GR: The article below illustrates the value of scientific analysis. The Southwest Monsoon has always caused flooding. However, memory alone is an unreliable indicator of changes in storm strength; numerical comparison of time periods is better. The analysis mentioned in this article confirms the assertion that climate-change is bringing stronger storms to the Southwest.
Flooding is the primary danger from intense monsoon storms, but around my house you sometimes have to dodge falling branches too. Combining wind and rain-soaked leaves often breaks the brittle branches of the weeping willows surrounding my place. The one below fell on Sunday. It only weighs a few hundred pounds, but over recent years, branches weighing several tons have fallen. The ominous sounds of cracking and crashing lend wings to one’s feet.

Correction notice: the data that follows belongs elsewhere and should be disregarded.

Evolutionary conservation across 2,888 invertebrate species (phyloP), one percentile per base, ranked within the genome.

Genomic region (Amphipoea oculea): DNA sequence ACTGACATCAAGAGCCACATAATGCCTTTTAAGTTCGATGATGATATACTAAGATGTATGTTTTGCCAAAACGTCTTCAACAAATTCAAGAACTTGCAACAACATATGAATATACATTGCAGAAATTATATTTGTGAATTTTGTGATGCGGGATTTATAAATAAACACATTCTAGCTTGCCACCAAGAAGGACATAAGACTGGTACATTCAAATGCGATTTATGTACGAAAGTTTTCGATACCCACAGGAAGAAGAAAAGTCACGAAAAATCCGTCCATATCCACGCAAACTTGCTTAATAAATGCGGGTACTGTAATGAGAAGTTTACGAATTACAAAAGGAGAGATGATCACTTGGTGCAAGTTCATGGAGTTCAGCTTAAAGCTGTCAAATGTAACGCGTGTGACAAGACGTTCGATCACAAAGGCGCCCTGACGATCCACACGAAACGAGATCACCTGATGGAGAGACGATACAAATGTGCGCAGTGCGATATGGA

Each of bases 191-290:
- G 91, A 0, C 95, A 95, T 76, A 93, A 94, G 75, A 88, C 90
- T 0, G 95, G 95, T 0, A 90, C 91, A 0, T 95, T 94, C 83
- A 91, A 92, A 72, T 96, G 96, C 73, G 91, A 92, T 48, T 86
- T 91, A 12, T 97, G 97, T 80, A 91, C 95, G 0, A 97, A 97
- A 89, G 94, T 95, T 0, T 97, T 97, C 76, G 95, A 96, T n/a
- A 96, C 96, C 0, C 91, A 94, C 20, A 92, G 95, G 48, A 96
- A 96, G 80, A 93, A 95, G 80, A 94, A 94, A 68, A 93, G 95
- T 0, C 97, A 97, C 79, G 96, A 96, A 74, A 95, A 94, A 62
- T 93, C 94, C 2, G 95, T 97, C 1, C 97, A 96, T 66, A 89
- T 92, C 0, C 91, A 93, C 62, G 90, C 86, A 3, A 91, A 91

“A new study published recently in the Journal of Applied Meteorology and Climatology suggests that the North American Monsoon (NAM) is becoming more intense in the United States Southwest, particularly in Arizona. Their results show that while storms are not as frequent as they have been in the last 60 years, the rain episodes are heavier and include high winds, dust storms, and flooding, which often threaten residents and property. This pattern, the study concludes, is consistent with flux caused by climate change.
“Because of specific Department of Defense installations in the Southwest, and because the existing models of the NAM do not represent patterns in the climate accurately, the team analyzed Arizona rainfall data from 1950-1970 and compared it with data from 1991-2010. Defining severe weather events as days when the highest atmospheric instability and moisture occur within a long-term regional climate simulation, the scientists found that while the mean precipitation for the region stayed the same during the different time epochs, the later time period had more heavy-rain storms.” –Kathryn DeMuth Sullivan (More: American Southwest threatened by heavy-rain monsoons).